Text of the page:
“What distinguishes us is the high quality of our products and their reasonable prices, in addition to our innovative designs that combine reality with art. We want our products to be affordable to all pilgrims and tourists. Everyone should be able to buy something for themselves from Saudi Arabia.”

Saudi Sand Souvenir Co. products can be found in stores and airports in the Kingdom. They can also be bought online. The website can be found here: https://www.saudissouvenir.com/.


Emirati photographer finds that lockdowns have a silver lining

The photographer enjoys capturing industrial facilities and ghostly landscapes. (Tashkeel)
Updated 29 May 2020

Emirati photographer finds that lockdowns have a silver lining

DUBAI: The COVID-19 lockdowns may have cancelled festivals and closed down museums around the world, but some artists have continued to thrive.  

Emirati photographer Jalal Bin Thaneya told Arab News that in his field the pandemic has only slowed down artistic photography.

“Some documentary and news photographers are still able to work, especially those employed by organizations and governments fighting the virus,” Thaneya said. “Documenting and getting images of what is happening on the ground is extremely important.”

“Photography records moments,” the artist said. “In World War II, (the American photographer) Margaret Bourke-White was actively taking pictures and she has been a big influence on me.”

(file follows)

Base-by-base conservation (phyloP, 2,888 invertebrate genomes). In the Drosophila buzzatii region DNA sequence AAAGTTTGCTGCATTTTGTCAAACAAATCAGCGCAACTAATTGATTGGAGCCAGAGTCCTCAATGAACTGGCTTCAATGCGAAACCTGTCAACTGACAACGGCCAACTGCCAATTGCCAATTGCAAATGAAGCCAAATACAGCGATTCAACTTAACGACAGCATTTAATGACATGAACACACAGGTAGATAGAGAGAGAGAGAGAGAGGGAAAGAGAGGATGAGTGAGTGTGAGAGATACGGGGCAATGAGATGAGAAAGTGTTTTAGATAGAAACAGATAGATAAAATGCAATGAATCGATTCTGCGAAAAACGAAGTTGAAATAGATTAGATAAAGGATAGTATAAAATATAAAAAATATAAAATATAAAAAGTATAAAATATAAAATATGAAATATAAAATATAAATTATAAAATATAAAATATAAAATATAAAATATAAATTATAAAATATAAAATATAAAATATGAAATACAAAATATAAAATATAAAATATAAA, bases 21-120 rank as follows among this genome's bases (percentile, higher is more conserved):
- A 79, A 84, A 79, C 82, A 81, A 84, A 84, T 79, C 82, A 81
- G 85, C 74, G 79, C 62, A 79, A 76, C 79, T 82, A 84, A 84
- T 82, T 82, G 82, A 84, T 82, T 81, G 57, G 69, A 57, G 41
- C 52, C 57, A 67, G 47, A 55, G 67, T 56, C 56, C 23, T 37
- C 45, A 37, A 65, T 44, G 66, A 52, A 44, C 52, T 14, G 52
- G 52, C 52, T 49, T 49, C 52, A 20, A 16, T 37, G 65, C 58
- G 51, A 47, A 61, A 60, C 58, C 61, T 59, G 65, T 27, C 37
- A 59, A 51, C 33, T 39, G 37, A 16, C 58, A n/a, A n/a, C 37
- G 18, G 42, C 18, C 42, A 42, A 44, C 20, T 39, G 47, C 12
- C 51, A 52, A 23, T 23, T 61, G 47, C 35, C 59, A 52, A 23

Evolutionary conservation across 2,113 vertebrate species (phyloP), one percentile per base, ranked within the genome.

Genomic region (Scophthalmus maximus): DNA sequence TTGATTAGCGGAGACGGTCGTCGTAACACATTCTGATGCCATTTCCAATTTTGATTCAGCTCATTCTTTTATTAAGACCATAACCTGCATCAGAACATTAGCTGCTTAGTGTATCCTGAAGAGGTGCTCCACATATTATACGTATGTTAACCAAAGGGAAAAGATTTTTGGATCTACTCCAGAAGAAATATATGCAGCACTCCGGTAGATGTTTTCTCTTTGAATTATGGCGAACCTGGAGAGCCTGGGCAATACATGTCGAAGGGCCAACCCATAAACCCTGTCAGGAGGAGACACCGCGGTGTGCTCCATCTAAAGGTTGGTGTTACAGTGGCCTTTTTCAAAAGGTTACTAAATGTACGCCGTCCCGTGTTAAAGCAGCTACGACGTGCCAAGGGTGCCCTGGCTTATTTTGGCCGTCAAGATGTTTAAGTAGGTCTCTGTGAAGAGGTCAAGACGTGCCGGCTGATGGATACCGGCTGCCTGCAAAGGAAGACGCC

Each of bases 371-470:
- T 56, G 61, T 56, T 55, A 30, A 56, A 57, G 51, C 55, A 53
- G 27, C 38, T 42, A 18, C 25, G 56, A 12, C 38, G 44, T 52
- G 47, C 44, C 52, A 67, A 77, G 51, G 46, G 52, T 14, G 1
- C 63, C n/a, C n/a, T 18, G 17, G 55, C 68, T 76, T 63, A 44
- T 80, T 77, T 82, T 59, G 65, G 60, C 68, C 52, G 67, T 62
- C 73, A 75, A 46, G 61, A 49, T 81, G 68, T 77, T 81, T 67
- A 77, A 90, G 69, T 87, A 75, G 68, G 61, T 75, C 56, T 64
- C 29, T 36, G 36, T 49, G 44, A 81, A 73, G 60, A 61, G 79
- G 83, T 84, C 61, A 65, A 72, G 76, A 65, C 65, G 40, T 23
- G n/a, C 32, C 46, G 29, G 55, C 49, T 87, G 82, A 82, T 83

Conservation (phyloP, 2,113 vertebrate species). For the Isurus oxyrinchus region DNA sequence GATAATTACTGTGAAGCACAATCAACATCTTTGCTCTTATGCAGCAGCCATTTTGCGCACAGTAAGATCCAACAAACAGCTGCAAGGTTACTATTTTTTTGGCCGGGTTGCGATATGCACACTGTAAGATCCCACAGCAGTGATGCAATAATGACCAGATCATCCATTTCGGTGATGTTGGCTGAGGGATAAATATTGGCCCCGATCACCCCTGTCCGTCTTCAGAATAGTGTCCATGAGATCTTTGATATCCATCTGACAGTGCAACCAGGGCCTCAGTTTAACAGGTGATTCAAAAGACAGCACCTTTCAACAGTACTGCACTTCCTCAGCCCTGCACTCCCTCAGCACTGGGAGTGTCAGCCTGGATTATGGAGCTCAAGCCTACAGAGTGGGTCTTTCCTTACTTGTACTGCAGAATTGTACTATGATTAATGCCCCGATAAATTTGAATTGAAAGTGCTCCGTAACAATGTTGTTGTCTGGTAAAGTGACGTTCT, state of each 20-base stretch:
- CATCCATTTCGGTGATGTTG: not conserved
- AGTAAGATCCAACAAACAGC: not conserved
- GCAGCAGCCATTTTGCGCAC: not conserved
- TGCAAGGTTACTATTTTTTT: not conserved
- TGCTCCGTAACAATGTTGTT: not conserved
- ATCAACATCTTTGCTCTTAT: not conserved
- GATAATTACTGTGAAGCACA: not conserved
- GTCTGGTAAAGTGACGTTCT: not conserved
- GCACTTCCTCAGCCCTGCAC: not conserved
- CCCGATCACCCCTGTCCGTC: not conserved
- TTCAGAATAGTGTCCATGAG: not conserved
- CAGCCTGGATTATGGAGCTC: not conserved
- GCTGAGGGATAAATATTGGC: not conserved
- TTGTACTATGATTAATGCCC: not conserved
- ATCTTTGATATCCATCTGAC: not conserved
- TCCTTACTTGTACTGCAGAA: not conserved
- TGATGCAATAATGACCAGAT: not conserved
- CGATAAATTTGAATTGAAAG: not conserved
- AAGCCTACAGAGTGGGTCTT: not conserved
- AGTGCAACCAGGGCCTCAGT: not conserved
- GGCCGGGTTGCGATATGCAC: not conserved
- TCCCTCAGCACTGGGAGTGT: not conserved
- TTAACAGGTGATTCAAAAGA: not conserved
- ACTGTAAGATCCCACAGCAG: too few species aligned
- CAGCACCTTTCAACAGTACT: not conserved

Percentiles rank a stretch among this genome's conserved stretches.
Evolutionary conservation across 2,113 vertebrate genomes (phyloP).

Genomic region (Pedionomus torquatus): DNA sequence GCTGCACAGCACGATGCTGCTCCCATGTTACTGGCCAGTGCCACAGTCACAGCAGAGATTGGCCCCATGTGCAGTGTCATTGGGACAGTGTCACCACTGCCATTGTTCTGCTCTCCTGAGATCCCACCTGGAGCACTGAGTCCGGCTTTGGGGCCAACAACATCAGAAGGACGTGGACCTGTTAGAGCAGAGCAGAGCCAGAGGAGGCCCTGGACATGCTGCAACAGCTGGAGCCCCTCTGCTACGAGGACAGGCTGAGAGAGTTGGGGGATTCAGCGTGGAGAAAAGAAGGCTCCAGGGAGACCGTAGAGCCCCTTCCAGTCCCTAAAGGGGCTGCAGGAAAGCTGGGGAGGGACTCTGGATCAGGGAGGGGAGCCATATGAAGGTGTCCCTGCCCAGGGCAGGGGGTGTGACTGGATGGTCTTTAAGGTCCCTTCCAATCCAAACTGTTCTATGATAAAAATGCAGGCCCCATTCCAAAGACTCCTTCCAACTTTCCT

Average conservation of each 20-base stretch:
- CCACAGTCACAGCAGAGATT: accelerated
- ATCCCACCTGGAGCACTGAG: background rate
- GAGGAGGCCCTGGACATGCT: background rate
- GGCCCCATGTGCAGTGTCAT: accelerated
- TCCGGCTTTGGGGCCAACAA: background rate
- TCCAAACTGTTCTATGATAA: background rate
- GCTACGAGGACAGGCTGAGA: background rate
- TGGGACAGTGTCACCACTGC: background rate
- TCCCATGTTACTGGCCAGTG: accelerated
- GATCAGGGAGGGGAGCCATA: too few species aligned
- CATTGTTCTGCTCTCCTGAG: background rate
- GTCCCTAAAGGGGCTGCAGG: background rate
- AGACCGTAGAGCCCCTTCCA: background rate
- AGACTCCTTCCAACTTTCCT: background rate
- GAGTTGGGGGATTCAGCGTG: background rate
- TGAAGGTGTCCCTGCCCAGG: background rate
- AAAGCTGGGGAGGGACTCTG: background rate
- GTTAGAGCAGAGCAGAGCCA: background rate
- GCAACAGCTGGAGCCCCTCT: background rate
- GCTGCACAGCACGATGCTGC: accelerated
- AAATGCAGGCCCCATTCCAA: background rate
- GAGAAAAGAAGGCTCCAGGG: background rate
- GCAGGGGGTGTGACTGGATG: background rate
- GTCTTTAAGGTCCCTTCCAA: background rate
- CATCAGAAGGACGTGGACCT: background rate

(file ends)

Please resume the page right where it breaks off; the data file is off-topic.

This, he believes, is an example of how photography and art have flourished during difficult times.

Despite the delays the lockdown has imposed on Thaneya’s projects, he says he now has got more time to work on his unpublished pictures. 

 
 
 
 
 
 
 
 
 
 
 
 
 

Rims 02, 120x160 cm, 2018 / #industry #beyondthefence

A post shared by Jalal Bin Thaneya (@binthaneya) on

“Priorities have shifted overnight. I have many images I made that I never showed which I’m currently compiling. The lockdown has given me time to organize myself and prepare for future projects,” he said. 

The self-taught artist, who enjoys capturing industrial facilities and ghostly landscapes, said: “What I do is very niche and not widely appreciated in the region.”

 
 
 
 
 
 
 
 
 
 
 
 
 

Valves / #industry #industrial_landscapes

A post shared by Jalal Bin Thaneya (@binthaneya) on

He discovered his passion by “accident” in 2013. “I saw old architecture being demolished at the Jabal Ali port and it is from that point that I started taking pictures of abandoned spaces before focusing on industrial landscapes and artefacts from 2016 to date.”

Thaneya believes that many people look down on his job. “However, if I listened to what people said, I would’ve stopped many years ago,” he added. 

 
 
 
 
 
 
 
 
 
 
 
 
 

Raw material feeder and cement silos. // #Industry #Industrial_Dubai

A post shared by Jalal Bin Thaneya (@binthaneya) on

“You’ve got to follow your intuition and do things that give you purpose. Listening and following the crowd will only dilute your character and individual essence,” he advised other photographers who wish to pursue this career. 

“We cannot allow others to do the thinking for us, we need to be clear and focused on what we would like to achieve,” Thaneya said.